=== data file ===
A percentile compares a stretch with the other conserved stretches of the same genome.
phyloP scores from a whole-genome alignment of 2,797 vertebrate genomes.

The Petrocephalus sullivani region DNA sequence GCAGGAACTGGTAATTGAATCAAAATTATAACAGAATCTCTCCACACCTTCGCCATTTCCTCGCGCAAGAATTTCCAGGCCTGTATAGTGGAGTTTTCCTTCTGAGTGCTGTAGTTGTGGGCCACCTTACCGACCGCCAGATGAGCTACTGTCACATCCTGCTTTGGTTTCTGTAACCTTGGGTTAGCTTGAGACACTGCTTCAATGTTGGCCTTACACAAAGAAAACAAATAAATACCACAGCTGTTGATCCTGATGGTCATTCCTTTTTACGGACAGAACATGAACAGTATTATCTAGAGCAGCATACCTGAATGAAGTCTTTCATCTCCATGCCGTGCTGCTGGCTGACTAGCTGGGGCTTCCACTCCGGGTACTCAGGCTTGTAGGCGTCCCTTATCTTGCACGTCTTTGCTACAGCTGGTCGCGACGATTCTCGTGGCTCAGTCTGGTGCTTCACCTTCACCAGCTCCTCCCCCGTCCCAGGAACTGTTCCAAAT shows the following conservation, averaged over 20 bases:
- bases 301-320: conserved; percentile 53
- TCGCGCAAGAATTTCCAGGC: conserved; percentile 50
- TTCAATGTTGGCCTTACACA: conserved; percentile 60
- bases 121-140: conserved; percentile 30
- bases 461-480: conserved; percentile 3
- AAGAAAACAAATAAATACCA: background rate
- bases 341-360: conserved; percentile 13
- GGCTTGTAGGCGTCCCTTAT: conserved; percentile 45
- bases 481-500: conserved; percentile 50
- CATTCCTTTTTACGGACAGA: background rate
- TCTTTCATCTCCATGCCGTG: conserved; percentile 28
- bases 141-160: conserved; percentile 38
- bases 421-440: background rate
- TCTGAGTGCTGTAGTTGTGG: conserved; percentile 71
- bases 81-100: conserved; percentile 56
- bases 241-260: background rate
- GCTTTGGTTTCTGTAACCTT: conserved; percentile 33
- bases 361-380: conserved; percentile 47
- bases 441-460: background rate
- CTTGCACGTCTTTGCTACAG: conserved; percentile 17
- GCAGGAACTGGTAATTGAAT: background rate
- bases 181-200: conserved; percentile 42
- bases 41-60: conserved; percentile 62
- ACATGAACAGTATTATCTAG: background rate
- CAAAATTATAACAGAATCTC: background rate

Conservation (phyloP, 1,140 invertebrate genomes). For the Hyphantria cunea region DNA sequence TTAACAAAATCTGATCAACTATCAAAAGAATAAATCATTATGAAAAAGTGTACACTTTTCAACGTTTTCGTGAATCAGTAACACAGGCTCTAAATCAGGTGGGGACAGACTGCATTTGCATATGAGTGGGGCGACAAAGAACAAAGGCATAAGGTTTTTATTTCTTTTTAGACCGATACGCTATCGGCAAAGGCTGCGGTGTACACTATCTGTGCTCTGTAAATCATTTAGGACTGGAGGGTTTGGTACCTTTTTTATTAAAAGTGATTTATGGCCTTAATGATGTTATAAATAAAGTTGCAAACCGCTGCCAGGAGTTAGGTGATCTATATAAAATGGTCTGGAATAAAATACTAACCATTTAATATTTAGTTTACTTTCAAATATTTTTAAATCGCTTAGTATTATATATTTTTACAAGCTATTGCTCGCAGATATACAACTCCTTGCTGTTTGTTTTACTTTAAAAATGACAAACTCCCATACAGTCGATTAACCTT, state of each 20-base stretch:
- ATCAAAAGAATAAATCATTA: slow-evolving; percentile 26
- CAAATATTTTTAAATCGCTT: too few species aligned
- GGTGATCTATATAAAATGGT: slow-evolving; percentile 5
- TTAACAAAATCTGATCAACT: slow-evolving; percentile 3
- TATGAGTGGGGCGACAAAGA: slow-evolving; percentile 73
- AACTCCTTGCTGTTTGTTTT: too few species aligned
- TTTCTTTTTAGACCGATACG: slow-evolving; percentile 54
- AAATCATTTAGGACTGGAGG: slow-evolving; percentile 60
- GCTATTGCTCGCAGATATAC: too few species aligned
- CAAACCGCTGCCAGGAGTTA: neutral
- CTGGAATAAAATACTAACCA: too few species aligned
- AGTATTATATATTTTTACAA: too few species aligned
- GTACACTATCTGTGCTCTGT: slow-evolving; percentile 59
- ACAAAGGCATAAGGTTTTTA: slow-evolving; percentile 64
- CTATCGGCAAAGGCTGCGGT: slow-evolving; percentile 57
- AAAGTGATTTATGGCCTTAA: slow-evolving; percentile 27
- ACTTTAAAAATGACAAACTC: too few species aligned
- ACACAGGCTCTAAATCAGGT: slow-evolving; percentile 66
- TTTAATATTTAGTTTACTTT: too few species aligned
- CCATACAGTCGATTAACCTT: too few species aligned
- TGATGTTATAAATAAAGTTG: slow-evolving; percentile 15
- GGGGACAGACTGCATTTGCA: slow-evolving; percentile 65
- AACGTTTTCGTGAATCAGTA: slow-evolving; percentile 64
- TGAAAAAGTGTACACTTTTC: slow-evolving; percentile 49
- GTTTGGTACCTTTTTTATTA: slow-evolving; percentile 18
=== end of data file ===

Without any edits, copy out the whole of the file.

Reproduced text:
A percentile compares a stretch with the other conserved stretches of the same genome.
phyloP scores from a whole-genome alignment of 2,797 vertebrate genomes.

The Petrocephalus sullivani region DNA sequence GCAGGAACTGGTAATTGAATCAAAATTATAACAGAATCTCTCCACACCTTCGCCATTTCCTCGCGCAAGAATTTCCAGGCCTGTATAGTGGAGTTTTCCTTCTGAGTGCTGTAGTTGTGGGCCACCTTACCGACCGCCAGATGAGCTACTGTCACATCCTGCTTTGGTTTCTGTAACCTTGGGTTAGCTTGAGACACTGCTTCAATGTTGGCCTTACACAAAGAAAACAAATAAATACCACAGCTGTTGATCCTGATGGTCATTCCTTTTTACGGACAGAACATGAACAGTATTATCTAGAGCAGCATACCTGAATGAAGTCTTTCATCTCCATGCCGTGCTGCTGGCTGACTAGCTGGGGCTTCCACTCCGGGTACTCAGGCTTGTAGGCGTCCCTTATCTTGCACGTCTTTGCTACAGCTGGTCGCGACGATTCTCGTGGCTCAGTCTGGTGCTTCACCTTCACCAGCTCCTCCCCCGTCCCAGGAACTGTTCCAAAT shows the following conservation, averaged over 20 bases:
- bases 301-320: conserved; percentile 53
- TCGCGCAAGAATTTCCAGGC: conserved; percentile 50
- TTCAATGTTGGCCTTACACA: conserved; percentile 60
- bases 121-140: conserved; percentile 30
- bases 461-480: conserved; percentile 3
- AAGAAAACAAATAAATACCA: background rate
- bases 341-360: conserved; percentile 13
- GGCTTGTAGGCGTCCCTTAT: conserved; percentile 45
- bases 481-500: conserved; percentile 50
- CATTCCTTTTTACGGACAGA: background rate
- TCTTTCATCTCCATGCCGTG: conserved; percentile 28
- bases 141-160: conserved; percentile 38
- bases 421-440: background rate
- TCTGAGTGCTGTAGTTGTGG: conserved; percentile 71
- bases 81-100: conserved; percentile 56
- bases 241-260: background rate
- GCTTTGGTTTCTGTAACCTT: conserved; percentile 33
- bases 361-380: conserved; percentile 47
- bases 441-460: background rate
- CTTGCACGTCTTTGCTACAG: conserved; percentile 17
- GCAGGAACTGGTAATTGAAT: background rate
- bases 181-200: conserved; percentile 42
- bases 41-60: conserved; percentile 62
- ACATGAACAGTATTATCTAG: background rate
- CAAAATTATAACAGAATCTC: background rate

Conservation (phyloP, 1,140 invertebrate genomes). For the Hyphantria cunea region DNA sequence TTAACAAAATCTGATCAACTATCAAAAGAATAAATCATTATGAAAAAGTGTACACTTTTCAACGTTTTCGTGAATCAGTAACACAGGCTCTAAATCAGGTGGGGACAGACTGCATTTGCATATGAGTGGGGCGACAAAGAACAAAGGCATAAGGTTTTTATTTCTTTTTAGACCGATACGCTATCGGCAAAGGCTGCGGTGTACACTATCTGTGCTCTGTAAATCATTTAGGACTGGAGGGTTTGGTACCTTTTTTATTAAAAGTGATTTATGGCCTTAATGATGTTATAAATAAAGTTGCAAACCGCTGCCAGGAGTTAGGTGATCTATATAAAATGGTCTGGAATAAAATACTAACCATTTAATATTTAGTTTACTTTCAAATATTTTTAAATCGCTTAGTATTATATATTTTTACAAGCTATTGCTCGCAGATATACAACTCCTTGCTGTTTGTTTTACTTTAAAAATGACAAACTCCCATACAGTCGATTAACCTT, state of each 20-base stretch:
- ATCAAAAGAATAAATCATTA: slow-evolving; percentile 26
- CAAATATTTTTAAATCGCTT: too few species aligned
- GGTGATCTATATAAAATGGT: slow-evolving; percentile 5
- TTAACAAAATCTGATCAACT: slow-evolving; percentile 3
- TATGAGTGGGGCGACAAAGA: slow-evolving; percentile 73
- AACTCCTTGCTGTTTGTTTT: too few species aligned
- TTTCTTTTTAGACCGATACG: slow-evolving; percentile 54
- AAATCATTTAGGACTGGAGG: slow-evolving; percentile 60
- GCTATTGCTCGCAGATATAC: too few species aligned
- CAAACCGCTGCCAGGAGTTA: neutral
- CTGGAATAAAATACTAACCA: too few species aligned
- AGTATTATATATTTTTACAA: too few species aligned
- GTACACTATCTGTGCTCTGT: slow-evolving; percentile 59
- ACAAAGGCATAAGGTTTTTA: slow-evolving; percentile 64
- CTATCGGCAAAGGCTGCGGT: slow-evolving; percentile 57
- AAAGTGATTTATGGCCTTAA: slow-evolving; percentile 27
- ACTTTAAAAATGACAAACTC: too few species aligned
- ACACAGGCTCTAAATCAGGT: slow-evolving; percentile 66
- TTTAATATTTAGTTTACTTT: too few species aligned
- CCATACAGTCGATTAACCTT: too few species aligned
- TGATGTTATAAATAAAGTTG: slow-evolving; percentile 15
- GGGGACAGACTGCATTTGCA: slow-evolving; percentile 65
- AACGTTTTCGTGAATCAGTA: slow-evolving; percentile 64
- TGAAAAAGTGTACACTTTTC: slow-evolving; percentile 49
- GTTTGGTACCTTTTTTATTA: slow-evolving; percentile 18